The organizers and fans were perplexed. How Agassi won the title in Madrid without entering the court

By | May 11, 2024

The Madrid Masters has a relatively brief history compared to other major tournaments of its category in Indian Wells, Miami, Monte Carlo, Rome, and other cities. The Spanish capital was only granted the right to host the competition in 2002. At that time, former professional tennis player and successful businessman Ion Tiriac decided to fulfill his long-held dream of organizing a prestigious tournament. He purchased the ATP license for the Madrid Masters, which replaced the Stuttgart event in the calendar. Tiriac not only launched a top-tier tournament from scratch but also simultaneously initiated a promotional campaign for the 2012 Olympics in Madrid.

“I hope to have not the biggest, but the best tournament in the world,” Tiriac declared. He strove to live up to these words in every way. In 2004, to promote the tournament, he even brought in attractive girls from modeling agencies as ball girls, but first, the “Madrid Arena,” which held about 12,000 spectators, was constructed. From October 14-20, 2002, it hosted the first Masters in the Spanish capital. Almost all the strongest tennis players gathered for this hard-court tournament with a prize pool of $2.328 million. The world’s top-ranked player from Australia, Lleyton Hewitt, did not play due to a cold, but the following in the rankings—American Andre Agassi, German Tommy Haas, Russian Marat Safin, and Briton Tim Henman—arrived in Madrid. The tournament was particularly significant for the 32-year-old Agassi, who wanted to unseat Hewitt and finish the year as the oldest world number one in tennis history (ultimately, he did not succeed, and Hewitt remained the leader).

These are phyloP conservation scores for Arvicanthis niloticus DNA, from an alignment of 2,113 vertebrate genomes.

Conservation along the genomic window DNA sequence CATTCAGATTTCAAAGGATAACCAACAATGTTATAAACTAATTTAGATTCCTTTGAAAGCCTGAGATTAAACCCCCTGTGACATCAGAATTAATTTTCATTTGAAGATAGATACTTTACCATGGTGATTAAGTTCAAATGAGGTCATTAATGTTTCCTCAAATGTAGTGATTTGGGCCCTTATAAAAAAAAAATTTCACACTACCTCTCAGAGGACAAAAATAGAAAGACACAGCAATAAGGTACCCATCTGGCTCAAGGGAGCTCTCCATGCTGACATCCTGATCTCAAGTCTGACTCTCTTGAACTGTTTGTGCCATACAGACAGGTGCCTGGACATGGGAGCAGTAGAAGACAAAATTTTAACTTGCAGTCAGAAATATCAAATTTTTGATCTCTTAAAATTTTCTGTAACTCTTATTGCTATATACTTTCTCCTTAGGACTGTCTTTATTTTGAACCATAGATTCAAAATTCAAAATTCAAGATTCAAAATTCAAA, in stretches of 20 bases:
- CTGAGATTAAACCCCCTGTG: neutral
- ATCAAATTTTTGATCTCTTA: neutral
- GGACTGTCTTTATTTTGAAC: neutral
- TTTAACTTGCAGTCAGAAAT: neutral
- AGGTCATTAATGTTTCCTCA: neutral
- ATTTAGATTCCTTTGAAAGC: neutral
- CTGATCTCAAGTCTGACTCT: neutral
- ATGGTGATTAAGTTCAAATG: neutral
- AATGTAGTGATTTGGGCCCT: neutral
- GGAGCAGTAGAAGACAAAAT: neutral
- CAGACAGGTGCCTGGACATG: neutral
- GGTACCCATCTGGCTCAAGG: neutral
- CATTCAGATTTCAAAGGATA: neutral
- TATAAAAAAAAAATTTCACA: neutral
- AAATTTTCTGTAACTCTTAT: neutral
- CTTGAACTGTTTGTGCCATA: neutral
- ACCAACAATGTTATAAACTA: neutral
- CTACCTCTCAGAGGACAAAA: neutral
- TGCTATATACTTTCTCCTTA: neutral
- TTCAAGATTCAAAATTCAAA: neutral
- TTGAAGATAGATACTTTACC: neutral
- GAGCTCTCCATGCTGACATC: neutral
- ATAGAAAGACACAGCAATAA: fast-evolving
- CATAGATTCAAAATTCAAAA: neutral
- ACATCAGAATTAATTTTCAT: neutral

“It’s amazing for me. At the twilight of my career, I found a city where I had never played before. And such a large one as Madrid,” Agassi asserted.

Remarkably, Haas, Safin, and Henman all crashed out synchronously in the second round. This significantly simplified Agassi’s task of claiming the title. On his way to the final, he defeated fellow American Jan-Michael Gambill (6:4, 6:4), Spaniards Feliciano Lopez (7:6, 6:7, 7:5), and Juan Carlos Ferrero (6:3, 6:2), as well as Frenchman Sebastien Grosjean (6:4, 3:6, 6:4). His opponent in the deciding match was the 11th seed, Czech Jiří Novák. Novák had a more confident tournament overall, though he too gave up sets twice. However, in the semifinals, he easily defeated Frenchman Fabrice Santoro (6:2, 6:4) in just 67 minutes, clearly using less energy than Agassi did in his confrontation with Grosjean.

Agassi was the favorite for the final, but it was expected that the fresher and five years younger Novák would at least give him a serious challenge. Ion Tiriac, Gerard Tsobanian (tournament president in Madrid), and Manolo Santana (director) did everything possible to ensure that all tickets for the decisive match of the debut Masters in the Spanish capital were sold out. However, both the competition organizers and tennis fans were ultimately disappointed.

Agassi was awarded the title without playing. Jiří Novák withdrew from the final shortly before it was due to start due to a right leg muscle strain. Novák apologized and stated that he had felt pain during his semifinal game against Santoro. He had hoped that everything would be fine by the final match, but the situation only worsened, and he found himself unable to take to the court.